Monday, November 21, 2011
I just got home. I'm sitting "Indian style" to avoid these mosquitos that won't seem to leave my poor little legs alone. I swear after India my legs will never look the same, small little circles and indents in places where I can't stop scratching.
I rode the bike to Amrita's house today.
She was one of my close friends here who recently had to stop teaching due to family circumstances.
I showed up a little late and she woke from a nap. Ran around a bit and made some chai. I sat asking her how she was and worry seemed to furrow her brow every now and then.
I didn't bring my camera but I managed to draw her on a scrap of newspaper on the bed.r
Some hours passed and she cooked me dinner with her sister in law. I stood in the kitchen and she practiced her english while I watched her make this vegetable curry sort of dish and rice.
After dinner I interviewed her for the wish book.
This is how it went.
Name: Amrita Singh Date: November 21st 2011
Me: Oh, Singh, this means lion, yes?
Amrita: Yes, how did you know?
Me: Uh, I read it somewhere. ( a book recently on different faiths in the east)
1. I wish that there was a day for...
uh for what? anything I want? Just standing at myself, fully independent I want to be. Independent means I just need to earn on myself, not dependent on anybody else. I just don't want to take money from anybody else.
2. This would be good because...
me?...it has somewhere..what to say..secret? It happened somewhere..my mentality, I actually had some problems, that's why I want to earn money on myself. That I really don't want to share, it's family problem, yaar,.
a Amrita smiled her sweet smile all through these questions. I ended with asking her to describe her perfect place, she said:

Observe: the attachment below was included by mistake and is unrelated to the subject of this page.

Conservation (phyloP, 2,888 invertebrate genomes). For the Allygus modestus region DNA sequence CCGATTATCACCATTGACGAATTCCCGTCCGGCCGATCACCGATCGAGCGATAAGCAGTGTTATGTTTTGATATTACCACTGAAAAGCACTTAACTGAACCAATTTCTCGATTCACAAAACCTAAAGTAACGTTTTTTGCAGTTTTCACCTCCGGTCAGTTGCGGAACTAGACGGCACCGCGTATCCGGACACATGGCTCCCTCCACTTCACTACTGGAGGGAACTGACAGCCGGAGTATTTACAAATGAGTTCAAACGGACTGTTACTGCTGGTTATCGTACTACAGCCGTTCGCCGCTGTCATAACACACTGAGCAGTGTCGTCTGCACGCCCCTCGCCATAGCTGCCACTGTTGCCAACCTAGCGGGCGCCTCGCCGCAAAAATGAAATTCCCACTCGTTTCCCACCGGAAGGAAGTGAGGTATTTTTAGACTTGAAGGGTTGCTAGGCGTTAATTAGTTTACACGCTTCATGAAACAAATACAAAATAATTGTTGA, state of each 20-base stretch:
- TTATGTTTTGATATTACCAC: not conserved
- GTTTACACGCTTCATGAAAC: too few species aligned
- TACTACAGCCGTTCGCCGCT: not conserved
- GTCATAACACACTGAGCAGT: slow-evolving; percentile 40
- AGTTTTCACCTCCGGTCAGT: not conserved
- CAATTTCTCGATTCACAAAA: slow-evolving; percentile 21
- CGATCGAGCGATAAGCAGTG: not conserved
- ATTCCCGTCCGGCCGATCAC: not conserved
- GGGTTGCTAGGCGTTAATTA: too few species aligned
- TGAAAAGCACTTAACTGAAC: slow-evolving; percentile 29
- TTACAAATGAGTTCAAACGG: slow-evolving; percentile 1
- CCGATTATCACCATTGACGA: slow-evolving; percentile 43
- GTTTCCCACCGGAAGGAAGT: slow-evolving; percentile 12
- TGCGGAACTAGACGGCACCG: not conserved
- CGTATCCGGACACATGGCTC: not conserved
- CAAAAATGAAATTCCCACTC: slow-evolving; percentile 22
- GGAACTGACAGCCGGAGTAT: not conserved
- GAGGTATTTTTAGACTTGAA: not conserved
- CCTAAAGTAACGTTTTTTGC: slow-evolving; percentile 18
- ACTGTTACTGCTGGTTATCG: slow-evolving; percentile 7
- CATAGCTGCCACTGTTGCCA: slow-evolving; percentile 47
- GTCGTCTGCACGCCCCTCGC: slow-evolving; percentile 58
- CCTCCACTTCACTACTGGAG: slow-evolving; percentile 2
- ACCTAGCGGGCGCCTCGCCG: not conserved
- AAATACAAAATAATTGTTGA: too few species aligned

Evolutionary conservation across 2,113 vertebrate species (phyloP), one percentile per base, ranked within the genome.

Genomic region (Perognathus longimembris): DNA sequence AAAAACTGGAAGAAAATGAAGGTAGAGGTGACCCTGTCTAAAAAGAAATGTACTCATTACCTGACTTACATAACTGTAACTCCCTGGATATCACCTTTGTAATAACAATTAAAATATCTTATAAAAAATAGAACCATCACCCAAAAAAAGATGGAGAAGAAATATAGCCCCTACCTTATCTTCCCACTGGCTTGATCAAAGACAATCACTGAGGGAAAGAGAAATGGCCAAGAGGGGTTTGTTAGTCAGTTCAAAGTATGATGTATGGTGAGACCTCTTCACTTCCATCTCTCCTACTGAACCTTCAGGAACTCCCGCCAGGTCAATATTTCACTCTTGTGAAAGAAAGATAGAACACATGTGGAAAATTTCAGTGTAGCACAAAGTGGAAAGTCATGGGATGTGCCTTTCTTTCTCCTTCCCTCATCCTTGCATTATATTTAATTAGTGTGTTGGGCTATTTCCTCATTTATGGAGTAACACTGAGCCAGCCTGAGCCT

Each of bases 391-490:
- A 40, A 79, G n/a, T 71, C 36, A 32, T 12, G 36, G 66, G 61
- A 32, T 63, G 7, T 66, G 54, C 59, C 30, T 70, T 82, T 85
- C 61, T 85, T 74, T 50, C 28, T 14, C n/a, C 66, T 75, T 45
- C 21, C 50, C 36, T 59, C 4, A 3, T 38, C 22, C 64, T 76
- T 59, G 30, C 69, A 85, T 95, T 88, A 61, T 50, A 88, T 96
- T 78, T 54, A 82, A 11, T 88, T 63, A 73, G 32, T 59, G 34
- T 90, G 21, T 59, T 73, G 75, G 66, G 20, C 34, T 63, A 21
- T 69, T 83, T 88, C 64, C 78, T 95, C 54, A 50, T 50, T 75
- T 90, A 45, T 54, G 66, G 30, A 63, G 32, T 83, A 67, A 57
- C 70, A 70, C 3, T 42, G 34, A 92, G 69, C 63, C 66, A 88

I'll say I actually, I've never been out of Dhampur, but the peaceful place is at my Mousi's (Aunt's) house.
She gestures to her aunt whose sharing the blanket with me as we're all sitting on the bed and some Indian sort of crime/drama television series is on.
Then she drew her wish;
and she told me
" Everyone needs to fight to get fully independent, everyone fights for this in India..."
she looked over what I had written and added,
"for the mainly, mainly for the girls."
I thanked her and told her how much I missed her at school. It was getting late and she pleaded that I stayed over but I knew I needed to get home.
The road was dark and there are no street lights, but the ride home was short and I knew it.
My path was lit solely by the cars or motorcycles that would pass until I reached the beginning of the mill again.
As I bumped along on the road I sung Disney tunes in my head to try to forget the stories of one of the other teachers villages where girls had been taken recently in the corn fields.
I sung to myself and passed the field and knew of course I'd be fine.
I reached home and now here I am. Another Indian wish and day blowing me away.
Things I have to share.
Again here's the link to this project if you want to help as it continues: